Still from Les Goddesses, 2011. Courtesy the artist.
“A work, once finished, is ‘like a tombstone,’ ” Moyra Davey writes in her latest book, Les Goddesses/Hemlock Forest. Always aware of the inevitable end, she has constructed a practice conscious of its own past and reliant on radical self-doubt. Her photographs, films, and essays cross-reference and depend on one another as she makes a subject of her own process and its intentions, fears, and failures.
Davey has published twelve artfully designed books that lovers of her work covet for their rarity. This most recent book gathers two essays, “Les Goddesses” (2011) and “Hemlock Forest” (2016), along with photographs and stills from their respective film iterations, in which she is recites her text aloud for the camera, opening it up to the serendipity of mistakes.
Davey emerged in the eighties, in an art world allergic to the confessional work she was making. Over time, she experienced a “gradual seeping in of a kind of biographical reticence,” until, as she writes, “my subjects constituted little more than the dust on my bookshelves or the view under the bed.” In the Les Goddesses film, she appears not photographing dust but wiping it from her own portfolios in order to reconsider the brassy, sexy photographs she made of her punk teenage sisters in the eighties. She pins the prints to the walls of her apartment where they function as visual footnotes in a monologue dealing with family and disappointment.
Davey often portrays herself in her New York City apartment, within reach of any bookmarked volume in the crosshatched piles on her shelves. Her writing is weighted by reverence for other artists, writers, and filmmakers, whose quotes crowd her paragraphs. “Perhaps I still ‘write’ like a photographer,” she once wrote. “I go out into the world of other people’s writing and take snapshots.” Davey tends to invite her audience in at what feels like the most inopportune moment, when she is surrounded by notes, her rooms in a state of honest disarray, a mess of chairs and dishes piled in the sink. That’s why, as I sat down in her living room for our interview, I felt an uncanny familiarity—everything: the bookcases, the couch, the kitchen, was as I had seen it before—down to her cannonball-like pitbull, Rose, who lay on her back, watching us talk upside down.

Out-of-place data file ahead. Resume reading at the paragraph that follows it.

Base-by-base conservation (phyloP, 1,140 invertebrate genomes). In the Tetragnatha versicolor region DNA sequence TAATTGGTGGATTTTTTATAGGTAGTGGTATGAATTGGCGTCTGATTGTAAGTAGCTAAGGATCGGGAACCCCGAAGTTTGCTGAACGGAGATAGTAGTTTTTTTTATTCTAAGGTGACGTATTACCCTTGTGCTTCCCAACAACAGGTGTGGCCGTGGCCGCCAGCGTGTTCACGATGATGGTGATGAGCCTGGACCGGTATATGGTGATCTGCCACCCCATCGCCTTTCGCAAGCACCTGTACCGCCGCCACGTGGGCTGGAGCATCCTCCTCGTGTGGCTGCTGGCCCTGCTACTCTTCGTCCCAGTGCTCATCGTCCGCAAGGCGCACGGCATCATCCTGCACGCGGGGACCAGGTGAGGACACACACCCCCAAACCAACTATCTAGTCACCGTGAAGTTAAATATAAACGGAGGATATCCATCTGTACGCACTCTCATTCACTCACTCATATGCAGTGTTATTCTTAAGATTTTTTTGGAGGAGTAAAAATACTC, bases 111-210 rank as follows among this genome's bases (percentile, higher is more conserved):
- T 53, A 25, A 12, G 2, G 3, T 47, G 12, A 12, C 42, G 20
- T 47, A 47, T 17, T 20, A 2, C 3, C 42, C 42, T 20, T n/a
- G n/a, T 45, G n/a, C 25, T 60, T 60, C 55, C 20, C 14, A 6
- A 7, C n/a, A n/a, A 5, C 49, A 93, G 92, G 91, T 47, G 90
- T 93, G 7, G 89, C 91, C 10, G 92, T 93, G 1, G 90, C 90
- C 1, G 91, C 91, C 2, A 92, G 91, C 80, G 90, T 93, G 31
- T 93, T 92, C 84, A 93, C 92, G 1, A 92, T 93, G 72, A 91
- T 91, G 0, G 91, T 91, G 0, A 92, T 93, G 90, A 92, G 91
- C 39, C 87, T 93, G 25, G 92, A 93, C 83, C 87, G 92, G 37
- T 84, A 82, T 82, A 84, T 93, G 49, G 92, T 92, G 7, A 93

How did these two pieces come together into this book? They were made years apart—Les Goddesses in 2011 and Hemlock Forest in 2016.
After I made Les Goddesses, I spoke about it as a kind of love letter to my family. I tell the story of my sisters and myself when we were debauched teenagers. I draw parallels between my mother and my siblings, and Mary Wollstonecraft and her daughters and their “bad behavior” in the late eighteenth and early nineteenth centuries. They got pregnant before marriage, they ran off to France, they lived as free spirits. Bringing the two stories together began with these fabricated coincidences of dates, for instance. My parents getting married exactly two hundred years after Wollstonecraft’s parents, having the same number of children, and coincidences of given names like Claire and Jane. By linking my family stories to the Romantics, I grant them a different kind of valence. Then, two or three years after making Les Goddesses, there was a tragedy. My sister Jane’s youngest daughter, Hannah, overdosed, and I started to rethink the way I had portrayed my siblings and all the drugs and drinking. I began to wonder what would it mean to revisit the story of Les Goddesses, in light of this fatal overdose, and not to show us as cute, fearless punks from the early eighties, but as we are now, visibly scarred women in our fifties and early sixties? What does our reckless behavior mean now, in light of what happened to Hannah?
Still from Hemlock Forest, 2016. Courtesy the artist.
So how did Chantal Akerman end up getting woven into such a personal story?